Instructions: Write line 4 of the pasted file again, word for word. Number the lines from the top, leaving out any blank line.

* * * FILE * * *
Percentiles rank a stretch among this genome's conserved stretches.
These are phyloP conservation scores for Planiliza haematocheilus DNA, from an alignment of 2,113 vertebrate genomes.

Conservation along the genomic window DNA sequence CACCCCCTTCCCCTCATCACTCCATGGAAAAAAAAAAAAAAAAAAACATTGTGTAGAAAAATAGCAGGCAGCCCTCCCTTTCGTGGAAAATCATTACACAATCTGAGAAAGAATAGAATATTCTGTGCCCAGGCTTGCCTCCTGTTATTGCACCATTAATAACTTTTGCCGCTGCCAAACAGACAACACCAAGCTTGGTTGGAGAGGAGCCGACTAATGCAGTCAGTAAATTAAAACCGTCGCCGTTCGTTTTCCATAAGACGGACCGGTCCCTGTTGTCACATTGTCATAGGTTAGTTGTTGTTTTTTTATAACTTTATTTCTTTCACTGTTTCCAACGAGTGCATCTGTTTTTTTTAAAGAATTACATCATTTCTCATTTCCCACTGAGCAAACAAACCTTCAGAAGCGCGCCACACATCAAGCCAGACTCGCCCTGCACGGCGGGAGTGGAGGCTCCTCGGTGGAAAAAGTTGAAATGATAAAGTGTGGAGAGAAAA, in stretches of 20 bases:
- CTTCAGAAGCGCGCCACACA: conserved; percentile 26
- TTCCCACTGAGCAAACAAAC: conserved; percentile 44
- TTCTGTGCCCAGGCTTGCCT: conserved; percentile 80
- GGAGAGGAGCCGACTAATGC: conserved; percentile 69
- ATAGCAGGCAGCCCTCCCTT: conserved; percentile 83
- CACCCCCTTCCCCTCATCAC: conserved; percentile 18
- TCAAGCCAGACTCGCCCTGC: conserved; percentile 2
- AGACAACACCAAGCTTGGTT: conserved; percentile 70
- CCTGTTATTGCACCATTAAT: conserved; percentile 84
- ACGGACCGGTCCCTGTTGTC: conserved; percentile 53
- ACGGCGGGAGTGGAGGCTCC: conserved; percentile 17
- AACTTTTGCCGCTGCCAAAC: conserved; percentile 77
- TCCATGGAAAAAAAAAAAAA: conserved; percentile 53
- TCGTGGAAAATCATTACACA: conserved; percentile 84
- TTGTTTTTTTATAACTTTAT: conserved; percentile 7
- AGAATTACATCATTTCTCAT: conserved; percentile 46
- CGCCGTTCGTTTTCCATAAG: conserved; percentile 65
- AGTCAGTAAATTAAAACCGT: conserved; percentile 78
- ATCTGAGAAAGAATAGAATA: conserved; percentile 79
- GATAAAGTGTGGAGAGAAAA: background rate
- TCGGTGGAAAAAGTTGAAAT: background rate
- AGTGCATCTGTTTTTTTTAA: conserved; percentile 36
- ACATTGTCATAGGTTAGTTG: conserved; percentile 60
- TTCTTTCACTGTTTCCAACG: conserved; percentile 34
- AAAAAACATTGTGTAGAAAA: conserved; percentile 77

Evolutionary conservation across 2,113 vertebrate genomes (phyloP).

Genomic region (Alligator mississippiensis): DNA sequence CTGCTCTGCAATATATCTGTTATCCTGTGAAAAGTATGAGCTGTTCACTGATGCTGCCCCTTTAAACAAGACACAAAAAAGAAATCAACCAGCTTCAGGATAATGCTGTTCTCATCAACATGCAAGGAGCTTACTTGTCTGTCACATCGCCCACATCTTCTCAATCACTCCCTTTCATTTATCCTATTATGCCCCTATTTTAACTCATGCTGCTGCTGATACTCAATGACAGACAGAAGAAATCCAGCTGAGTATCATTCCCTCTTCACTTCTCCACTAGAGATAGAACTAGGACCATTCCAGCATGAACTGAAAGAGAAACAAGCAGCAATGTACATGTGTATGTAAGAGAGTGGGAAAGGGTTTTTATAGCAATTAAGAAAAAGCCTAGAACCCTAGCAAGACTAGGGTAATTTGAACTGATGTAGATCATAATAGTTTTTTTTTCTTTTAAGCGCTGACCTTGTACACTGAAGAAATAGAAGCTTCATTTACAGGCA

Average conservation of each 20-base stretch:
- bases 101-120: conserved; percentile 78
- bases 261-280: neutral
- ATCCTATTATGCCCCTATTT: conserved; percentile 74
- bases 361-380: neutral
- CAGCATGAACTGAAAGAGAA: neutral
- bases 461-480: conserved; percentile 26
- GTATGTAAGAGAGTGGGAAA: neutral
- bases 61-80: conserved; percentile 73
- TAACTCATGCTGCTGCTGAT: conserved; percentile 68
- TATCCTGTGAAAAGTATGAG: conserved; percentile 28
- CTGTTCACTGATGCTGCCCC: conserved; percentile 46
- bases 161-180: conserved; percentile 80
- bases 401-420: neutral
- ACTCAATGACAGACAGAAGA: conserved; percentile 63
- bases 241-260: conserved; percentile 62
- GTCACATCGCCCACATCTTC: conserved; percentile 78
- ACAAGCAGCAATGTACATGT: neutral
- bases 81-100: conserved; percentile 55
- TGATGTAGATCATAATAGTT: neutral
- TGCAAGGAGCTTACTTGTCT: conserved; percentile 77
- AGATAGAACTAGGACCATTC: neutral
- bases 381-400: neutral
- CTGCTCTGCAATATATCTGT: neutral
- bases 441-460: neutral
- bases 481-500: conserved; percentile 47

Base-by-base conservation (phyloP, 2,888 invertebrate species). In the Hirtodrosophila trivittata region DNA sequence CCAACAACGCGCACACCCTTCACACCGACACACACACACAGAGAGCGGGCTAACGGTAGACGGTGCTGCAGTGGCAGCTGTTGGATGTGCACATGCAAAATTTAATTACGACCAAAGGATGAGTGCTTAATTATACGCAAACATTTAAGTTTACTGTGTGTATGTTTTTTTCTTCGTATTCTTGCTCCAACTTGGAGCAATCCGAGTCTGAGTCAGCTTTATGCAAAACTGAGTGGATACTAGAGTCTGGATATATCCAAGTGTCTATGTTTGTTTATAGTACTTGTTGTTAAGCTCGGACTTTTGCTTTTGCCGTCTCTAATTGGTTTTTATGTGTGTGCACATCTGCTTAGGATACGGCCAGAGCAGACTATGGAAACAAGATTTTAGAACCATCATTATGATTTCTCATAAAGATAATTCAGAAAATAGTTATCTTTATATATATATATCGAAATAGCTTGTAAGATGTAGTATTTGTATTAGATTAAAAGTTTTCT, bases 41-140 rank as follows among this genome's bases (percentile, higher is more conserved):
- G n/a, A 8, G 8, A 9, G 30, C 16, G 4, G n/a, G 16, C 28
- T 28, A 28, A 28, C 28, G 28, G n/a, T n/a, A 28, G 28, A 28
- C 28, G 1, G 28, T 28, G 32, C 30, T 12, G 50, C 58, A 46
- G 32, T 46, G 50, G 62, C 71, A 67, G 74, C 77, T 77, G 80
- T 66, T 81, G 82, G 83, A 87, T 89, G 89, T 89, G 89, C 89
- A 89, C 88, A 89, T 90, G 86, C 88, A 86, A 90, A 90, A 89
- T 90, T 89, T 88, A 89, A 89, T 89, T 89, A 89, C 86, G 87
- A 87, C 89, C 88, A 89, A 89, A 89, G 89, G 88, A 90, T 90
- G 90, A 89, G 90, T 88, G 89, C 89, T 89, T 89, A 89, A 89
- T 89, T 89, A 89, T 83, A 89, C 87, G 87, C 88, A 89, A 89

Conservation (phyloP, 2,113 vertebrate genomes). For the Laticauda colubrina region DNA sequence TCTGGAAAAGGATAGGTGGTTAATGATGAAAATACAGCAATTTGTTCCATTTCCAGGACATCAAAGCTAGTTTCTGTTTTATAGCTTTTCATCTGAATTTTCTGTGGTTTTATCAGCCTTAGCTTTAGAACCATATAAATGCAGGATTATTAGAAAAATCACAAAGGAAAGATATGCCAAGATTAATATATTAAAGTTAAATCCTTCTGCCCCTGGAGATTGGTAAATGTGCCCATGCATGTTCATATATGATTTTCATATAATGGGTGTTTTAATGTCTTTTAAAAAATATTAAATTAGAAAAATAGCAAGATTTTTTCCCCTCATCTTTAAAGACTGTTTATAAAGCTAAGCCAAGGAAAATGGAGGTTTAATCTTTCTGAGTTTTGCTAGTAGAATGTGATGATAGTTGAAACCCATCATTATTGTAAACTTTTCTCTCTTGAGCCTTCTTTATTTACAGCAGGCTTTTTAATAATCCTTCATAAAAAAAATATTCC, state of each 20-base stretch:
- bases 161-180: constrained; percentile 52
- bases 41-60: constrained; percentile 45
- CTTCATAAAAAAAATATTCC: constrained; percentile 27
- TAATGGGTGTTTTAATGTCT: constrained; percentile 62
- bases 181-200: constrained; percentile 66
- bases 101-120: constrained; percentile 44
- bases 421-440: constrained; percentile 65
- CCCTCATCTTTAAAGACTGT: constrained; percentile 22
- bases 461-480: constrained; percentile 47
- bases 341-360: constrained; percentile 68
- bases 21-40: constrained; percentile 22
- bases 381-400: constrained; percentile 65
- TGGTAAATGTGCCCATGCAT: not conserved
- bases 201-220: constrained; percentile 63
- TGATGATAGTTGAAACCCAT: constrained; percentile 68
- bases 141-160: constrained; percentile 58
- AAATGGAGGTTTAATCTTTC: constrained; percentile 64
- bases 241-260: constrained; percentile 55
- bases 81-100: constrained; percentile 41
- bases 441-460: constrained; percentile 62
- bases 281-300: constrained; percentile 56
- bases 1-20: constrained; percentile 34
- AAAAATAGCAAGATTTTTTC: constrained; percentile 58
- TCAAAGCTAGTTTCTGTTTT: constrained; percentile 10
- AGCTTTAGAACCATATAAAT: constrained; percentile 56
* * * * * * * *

- CTTCAGAAGCGCGCCACACA: conserved; percentile 26